Recently, when the Taliban-led caretaker government in Afghanistan initiated the process to take oath, it received the harsh criticism over a non-inclusive government. The criticism only grew further when Taliban spokesperson made disgusting comments about women on Thursday.
As per the Taliban spokesperson, women can’t be ministers. They are born only to give birth to next generation. The disparaging comments reinforced the perception that women under brutal Taliban rule would have to suffer.
“A woman can’t be a minister, it is like you put something on her neck that she can’t carry. It is not necessary for women to be in the cabinet – they should give birth,” Taliban spokesperson Sayed Zekrullah Hashimi told TOLO news.
Angry Women risking their lives to protest on streets
Angered, disappointed and outraged by the formation of all-male Taliban government, many women risked their lives have taken to the streets to protest against it.
“Women protesters can’t represent all women in Afghanistan,” Hashimi added. The comments by Taliban spokesperson to TOLO News on the new Afghan government missing women ministers, have been widely shared on social media.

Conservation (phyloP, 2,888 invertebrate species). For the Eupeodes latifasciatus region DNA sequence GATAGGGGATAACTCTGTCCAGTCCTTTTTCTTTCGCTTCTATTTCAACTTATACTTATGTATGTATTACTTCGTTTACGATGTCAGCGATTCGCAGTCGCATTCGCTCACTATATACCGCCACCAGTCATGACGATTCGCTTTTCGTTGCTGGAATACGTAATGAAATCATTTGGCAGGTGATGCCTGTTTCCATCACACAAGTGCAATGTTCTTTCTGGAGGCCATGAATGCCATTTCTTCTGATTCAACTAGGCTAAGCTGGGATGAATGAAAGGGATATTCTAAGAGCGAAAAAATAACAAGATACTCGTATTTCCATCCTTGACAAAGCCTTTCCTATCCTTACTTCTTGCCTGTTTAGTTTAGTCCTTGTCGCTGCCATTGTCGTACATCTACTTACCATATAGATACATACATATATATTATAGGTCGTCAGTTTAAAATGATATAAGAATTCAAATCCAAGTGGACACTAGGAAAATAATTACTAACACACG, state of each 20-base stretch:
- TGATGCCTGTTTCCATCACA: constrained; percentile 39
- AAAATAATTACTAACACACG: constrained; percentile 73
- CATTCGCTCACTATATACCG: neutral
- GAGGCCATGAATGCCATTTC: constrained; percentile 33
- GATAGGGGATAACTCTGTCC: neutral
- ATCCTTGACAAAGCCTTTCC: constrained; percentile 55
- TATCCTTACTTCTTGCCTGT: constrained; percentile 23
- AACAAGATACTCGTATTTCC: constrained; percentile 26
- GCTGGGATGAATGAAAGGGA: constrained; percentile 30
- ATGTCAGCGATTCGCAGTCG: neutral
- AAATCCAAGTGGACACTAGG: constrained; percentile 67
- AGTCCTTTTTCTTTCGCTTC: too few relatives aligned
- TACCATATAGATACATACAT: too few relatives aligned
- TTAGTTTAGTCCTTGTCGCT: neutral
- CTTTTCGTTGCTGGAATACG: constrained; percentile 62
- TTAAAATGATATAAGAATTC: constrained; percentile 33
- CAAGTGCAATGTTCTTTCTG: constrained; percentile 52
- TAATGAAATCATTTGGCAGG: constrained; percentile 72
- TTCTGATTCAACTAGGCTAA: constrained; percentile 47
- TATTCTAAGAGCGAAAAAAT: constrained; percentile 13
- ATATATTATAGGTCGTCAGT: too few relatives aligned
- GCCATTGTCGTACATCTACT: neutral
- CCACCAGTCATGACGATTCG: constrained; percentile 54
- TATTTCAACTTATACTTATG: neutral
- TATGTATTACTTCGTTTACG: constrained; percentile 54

The interviewer countered: “Women are half of the society.” But Hashimi replied:”But we do not consider them half. What kind of half? The half itself is misdefined here. The half means here that you keep them in the cabinet and nothing more. And if you violate her rights, not an issue.”
Accusing working women as prostitutes, he further added:”Over the last 20 years, whatever was said by this media, the US, and its puppet government in Afghanistan, was it anything but prostitution in offices?”
You can’t accuse all women of prostitution, the interviewer interjected.
“I do not mean all Afghan women. The four women protesting in the streets, they do not represent the women of Afghanistan. The women of Afghanistan are those who give birth to the people of Afghanistan, educates them on Islamic ethics,” said the spokesperson.”She cannot do the work of a ministry”.
On why he thought women could not be ministers, Hashimi said:
“What a woman does, she cannot do the work of a ministry. You put something on her neck that she cannot carry.”
Taliban – the group known for its oppressive regime 20 years ago, has tried very hard to distance itself from its old policies of excluding women from work and education. But, sadly, there has been a grave mismatch between its words and actions.
At IFORHER, we are so angry and disappointed how the world is silently watching Taliban refusing basic rights of equality to women. Do let us know what you think!